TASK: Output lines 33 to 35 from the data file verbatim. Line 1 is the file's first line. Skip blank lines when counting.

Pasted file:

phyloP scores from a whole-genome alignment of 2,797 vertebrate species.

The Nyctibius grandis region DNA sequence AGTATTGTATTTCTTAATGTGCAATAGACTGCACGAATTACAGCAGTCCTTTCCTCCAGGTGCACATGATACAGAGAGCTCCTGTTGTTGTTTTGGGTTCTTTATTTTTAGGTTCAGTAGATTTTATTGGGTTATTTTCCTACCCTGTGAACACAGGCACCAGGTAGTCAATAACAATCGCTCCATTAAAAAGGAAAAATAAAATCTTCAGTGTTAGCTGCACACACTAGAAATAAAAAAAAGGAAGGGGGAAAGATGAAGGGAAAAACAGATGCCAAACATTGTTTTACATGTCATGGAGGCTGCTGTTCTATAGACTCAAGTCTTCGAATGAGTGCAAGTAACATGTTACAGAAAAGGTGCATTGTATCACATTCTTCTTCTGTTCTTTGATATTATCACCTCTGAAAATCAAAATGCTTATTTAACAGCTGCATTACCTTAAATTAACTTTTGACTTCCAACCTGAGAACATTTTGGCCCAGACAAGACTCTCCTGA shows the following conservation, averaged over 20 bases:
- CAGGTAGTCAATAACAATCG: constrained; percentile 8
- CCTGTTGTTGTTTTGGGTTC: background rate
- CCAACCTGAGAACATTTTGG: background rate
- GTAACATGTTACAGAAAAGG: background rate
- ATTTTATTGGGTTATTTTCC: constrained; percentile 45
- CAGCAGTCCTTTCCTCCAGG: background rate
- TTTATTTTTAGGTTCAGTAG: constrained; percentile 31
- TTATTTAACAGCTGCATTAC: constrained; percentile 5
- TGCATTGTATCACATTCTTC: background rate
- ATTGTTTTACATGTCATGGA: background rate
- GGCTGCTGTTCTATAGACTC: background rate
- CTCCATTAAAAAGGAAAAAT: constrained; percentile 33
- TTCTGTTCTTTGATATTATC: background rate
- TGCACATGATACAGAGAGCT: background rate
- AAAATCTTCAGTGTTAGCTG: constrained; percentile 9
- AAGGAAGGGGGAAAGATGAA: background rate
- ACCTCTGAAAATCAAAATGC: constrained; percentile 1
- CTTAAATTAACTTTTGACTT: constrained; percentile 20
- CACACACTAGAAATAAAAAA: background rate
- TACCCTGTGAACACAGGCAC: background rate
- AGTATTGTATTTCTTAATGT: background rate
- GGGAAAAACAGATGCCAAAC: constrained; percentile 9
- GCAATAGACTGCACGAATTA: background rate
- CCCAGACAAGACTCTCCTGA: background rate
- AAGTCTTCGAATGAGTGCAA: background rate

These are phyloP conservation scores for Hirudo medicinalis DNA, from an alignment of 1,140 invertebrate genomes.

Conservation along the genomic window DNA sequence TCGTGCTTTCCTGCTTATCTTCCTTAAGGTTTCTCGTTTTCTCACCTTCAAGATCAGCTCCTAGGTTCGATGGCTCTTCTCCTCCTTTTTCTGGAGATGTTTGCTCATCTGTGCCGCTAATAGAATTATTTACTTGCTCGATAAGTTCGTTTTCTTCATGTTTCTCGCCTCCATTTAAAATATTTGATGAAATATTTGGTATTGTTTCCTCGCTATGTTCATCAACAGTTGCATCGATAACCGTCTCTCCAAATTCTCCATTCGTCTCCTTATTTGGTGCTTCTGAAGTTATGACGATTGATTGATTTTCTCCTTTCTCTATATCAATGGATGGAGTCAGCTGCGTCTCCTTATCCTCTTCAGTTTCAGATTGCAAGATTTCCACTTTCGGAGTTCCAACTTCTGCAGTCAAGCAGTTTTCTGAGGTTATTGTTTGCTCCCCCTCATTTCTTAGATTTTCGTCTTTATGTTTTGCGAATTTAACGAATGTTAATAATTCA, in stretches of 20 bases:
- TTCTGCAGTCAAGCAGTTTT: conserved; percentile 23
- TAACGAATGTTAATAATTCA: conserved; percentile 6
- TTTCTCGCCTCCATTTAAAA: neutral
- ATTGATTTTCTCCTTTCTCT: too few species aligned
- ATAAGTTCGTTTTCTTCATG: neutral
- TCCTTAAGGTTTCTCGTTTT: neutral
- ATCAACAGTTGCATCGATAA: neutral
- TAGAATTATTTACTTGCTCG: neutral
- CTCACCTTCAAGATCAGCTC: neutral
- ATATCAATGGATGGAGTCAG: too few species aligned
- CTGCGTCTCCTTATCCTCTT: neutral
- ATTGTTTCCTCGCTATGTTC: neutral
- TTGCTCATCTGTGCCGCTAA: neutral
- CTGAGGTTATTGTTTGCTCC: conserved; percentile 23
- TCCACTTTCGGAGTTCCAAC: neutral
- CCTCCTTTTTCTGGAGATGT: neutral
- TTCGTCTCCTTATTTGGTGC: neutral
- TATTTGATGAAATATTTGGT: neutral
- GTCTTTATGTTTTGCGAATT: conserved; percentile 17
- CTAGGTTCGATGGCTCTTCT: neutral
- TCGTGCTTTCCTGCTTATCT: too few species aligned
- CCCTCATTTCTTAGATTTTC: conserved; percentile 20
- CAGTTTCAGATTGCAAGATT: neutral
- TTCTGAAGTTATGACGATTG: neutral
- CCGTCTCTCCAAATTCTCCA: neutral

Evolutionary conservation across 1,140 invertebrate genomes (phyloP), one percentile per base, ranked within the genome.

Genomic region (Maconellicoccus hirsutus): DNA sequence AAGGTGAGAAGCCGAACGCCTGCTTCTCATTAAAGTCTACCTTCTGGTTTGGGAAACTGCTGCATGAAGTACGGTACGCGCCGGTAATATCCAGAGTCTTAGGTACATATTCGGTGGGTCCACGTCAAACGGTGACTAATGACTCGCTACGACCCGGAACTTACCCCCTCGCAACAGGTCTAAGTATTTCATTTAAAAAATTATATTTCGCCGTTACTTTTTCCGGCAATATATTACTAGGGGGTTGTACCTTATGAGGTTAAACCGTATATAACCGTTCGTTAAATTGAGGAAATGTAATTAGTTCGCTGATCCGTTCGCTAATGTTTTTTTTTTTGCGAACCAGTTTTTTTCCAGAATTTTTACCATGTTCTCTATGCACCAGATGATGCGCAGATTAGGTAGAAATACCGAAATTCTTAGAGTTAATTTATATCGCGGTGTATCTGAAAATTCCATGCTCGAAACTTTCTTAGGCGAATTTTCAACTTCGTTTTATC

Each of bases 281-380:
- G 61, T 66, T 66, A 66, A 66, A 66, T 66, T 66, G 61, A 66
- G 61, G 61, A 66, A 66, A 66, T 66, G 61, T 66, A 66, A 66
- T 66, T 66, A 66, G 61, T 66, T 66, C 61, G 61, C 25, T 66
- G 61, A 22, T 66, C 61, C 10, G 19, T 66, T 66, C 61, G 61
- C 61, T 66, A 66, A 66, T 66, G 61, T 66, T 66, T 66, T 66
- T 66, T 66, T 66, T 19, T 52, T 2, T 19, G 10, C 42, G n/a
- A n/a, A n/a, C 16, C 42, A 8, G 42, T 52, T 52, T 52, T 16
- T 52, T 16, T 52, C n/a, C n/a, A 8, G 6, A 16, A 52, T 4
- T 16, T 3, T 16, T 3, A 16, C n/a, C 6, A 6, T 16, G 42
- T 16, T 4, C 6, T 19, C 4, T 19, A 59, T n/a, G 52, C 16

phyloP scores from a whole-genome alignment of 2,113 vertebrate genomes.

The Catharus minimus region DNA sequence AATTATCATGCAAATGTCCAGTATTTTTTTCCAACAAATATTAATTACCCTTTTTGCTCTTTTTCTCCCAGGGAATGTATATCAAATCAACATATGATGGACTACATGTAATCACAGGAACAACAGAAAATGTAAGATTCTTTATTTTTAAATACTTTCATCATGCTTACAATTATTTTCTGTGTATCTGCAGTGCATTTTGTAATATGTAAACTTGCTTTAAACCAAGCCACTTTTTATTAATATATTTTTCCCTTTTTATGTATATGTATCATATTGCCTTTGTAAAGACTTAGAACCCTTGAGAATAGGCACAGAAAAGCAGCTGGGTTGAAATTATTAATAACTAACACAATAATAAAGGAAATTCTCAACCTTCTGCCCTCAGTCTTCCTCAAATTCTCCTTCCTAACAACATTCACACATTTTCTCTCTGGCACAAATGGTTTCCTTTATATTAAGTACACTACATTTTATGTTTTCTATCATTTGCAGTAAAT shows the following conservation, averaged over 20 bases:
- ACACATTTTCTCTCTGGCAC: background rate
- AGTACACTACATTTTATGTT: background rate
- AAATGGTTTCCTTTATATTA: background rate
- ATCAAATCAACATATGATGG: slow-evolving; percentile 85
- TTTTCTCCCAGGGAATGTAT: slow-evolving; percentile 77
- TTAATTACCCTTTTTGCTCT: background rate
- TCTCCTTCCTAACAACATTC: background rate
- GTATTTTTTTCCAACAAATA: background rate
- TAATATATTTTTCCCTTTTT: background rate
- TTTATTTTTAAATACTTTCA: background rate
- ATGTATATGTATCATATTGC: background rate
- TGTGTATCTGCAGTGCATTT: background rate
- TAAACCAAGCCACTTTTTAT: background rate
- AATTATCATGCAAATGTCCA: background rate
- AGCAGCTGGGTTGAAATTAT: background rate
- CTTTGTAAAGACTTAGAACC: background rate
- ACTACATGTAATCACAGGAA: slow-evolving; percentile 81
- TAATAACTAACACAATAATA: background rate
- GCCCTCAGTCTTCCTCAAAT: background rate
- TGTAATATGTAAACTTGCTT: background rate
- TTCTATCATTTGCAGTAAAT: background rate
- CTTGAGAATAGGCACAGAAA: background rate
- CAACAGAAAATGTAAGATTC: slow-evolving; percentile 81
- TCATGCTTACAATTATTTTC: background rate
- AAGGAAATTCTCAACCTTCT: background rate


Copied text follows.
- ATTGATTTTCTCCTTTCTCT: too few species aligned
- ATAAGTTCGTTTTCTTCATG: neutral
- TCCTTAAGGTTTCTCGTTTT: neutral